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For I believe that climate does thus react on man -- as there is something in the mountain air that feeds the spirit and inspires.
Henry David Thoreau's Walking began as a lecture in 1851 and ultimately appeared in The Atlantic Monthly in 1862, shortly after the author's death. The impassioned essay, which praises the merits of time spent in nature, has become one of the most influential works of the modern environmentalist movement. Thoreau's view of walking in nature as a self-reflective activity invites readers to embark on their own ramble in order to gain a wild and dusky self-knowledge unattainable elsewhere.
Americans felt the pressures of a changing world even in the relatively slow-paced 1800s, and Thoreau proposed balancing social stress with unhurried wanderings in fields and woods. His writings, from Civil Disobedience to Walden, remain popular because of their enduring relevance, and Walking bears a special resonance for modern readers who may have become disconnected from the natural world.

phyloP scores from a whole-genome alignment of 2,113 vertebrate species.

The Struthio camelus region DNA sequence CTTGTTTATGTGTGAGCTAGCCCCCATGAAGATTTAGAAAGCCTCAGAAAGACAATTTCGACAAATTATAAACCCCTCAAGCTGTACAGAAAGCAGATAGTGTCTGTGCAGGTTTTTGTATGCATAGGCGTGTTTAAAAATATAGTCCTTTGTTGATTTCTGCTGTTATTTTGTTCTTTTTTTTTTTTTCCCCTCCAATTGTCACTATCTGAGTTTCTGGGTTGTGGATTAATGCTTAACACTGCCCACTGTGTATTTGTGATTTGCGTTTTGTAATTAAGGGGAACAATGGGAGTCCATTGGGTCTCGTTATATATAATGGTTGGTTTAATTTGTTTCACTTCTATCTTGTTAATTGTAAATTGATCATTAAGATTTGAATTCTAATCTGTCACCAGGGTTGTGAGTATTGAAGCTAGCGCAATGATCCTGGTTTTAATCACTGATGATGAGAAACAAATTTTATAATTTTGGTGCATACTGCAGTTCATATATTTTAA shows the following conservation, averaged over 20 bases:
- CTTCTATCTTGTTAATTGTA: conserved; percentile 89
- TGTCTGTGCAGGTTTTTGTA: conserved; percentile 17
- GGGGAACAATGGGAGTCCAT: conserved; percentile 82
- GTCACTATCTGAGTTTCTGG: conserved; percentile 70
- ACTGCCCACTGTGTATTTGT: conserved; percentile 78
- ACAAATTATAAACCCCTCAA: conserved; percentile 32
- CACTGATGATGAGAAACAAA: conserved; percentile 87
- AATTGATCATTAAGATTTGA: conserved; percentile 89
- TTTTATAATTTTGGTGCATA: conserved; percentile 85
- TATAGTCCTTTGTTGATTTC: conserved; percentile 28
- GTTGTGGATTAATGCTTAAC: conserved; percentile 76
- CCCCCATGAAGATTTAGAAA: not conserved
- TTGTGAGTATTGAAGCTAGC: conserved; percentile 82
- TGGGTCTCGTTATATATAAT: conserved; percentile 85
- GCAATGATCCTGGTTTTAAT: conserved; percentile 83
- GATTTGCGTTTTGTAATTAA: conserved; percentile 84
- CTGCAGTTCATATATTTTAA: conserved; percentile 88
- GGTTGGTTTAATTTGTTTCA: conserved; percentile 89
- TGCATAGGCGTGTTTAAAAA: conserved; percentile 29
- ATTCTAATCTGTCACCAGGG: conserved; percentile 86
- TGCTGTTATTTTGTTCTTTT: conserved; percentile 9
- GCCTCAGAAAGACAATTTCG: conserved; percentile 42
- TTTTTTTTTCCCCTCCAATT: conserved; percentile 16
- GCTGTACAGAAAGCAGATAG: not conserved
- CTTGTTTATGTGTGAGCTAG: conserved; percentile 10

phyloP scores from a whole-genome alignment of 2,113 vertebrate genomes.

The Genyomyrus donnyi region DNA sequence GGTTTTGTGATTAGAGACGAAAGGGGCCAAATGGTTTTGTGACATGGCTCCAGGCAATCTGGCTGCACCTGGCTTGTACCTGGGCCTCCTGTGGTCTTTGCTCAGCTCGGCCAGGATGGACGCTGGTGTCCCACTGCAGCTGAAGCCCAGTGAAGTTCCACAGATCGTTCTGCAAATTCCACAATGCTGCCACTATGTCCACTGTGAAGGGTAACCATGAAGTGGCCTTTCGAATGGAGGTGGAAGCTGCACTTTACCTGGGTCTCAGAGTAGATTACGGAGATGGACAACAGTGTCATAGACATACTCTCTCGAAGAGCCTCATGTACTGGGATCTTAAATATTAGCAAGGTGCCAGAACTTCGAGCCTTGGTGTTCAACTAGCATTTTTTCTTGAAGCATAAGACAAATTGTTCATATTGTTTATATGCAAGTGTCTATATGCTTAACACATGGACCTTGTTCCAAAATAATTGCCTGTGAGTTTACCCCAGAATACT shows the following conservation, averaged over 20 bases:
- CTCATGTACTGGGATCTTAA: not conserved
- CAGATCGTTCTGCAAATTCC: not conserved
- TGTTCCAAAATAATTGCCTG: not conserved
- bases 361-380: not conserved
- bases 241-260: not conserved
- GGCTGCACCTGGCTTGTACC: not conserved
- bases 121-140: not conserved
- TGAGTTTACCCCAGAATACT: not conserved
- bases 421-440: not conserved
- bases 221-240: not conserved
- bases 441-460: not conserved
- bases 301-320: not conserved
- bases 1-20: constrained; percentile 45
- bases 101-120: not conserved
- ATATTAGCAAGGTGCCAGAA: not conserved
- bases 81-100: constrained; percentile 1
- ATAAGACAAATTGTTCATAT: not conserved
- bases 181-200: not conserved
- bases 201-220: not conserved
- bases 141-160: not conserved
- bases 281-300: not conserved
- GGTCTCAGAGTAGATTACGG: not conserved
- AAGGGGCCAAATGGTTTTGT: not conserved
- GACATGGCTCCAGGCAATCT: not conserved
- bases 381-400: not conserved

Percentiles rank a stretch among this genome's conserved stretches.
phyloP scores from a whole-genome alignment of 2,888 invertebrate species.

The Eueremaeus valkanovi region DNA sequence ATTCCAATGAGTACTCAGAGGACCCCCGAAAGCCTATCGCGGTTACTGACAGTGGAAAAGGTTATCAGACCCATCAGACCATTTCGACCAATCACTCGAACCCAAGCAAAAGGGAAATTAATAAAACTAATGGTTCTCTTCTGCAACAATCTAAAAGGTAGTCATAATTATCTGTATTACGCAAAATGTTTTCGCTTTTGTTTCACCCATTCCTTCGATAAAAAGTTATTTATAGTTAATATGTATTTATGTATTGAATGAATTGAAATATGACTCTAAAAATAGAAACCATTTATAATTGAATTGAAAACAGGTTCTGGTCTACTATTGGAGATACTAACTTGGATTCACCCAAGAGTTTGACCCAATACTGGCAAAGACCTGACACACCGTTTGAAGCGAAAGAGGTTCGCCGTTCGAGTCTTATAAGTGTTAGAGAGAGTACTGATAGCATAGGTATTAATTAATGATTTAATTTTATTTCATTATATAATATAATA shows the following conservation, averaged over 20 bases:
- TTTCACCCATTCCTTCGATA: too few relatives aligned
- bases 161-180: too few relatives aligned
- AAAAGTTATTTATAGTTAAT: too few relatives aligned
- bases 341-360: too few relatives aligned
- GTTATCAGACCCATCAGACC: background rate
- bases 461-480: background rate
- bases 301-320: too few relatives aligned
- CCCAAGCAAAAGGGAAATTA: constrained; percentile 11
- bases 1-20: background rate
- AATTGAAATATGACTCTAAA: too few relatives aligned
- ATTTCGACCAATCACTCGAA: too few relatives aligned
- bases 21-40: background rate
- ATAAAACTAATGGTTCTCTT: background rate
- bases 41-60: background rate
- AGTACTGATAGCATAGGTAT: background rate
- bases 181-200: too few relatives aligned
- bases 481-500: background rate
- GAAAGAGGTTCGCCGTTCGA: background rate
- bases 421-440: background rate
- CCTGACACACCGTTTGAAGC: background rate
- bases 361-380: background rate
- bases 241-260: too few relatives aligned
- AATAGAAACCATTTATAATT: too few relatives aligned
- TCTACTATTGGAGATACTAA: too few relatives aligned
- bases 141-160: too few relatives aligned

Author: Henry David Thoreau
Binding Type: Paperback
Publisher: Dover Publications
Published: 09/18/2019
Pages: 80
Weight: 0.2lbs
Size: 6.80h x 4.90w x 0.30d
ISBN: 9780486836485

About the Author
Henry David Thoreau (1817-62) was an essayist, poet, and philosopher as well as one of America's foremost nature writers. He lived most of his life in Concord, Massachusetts, and was a close friend and protégé of Transcendentalist philosopher Ralph Waldo Emerson. Walden, a meditation on life in the woods, and Civil Disobedience, a polemic advocating dissent from unjust government, are his best-known works.

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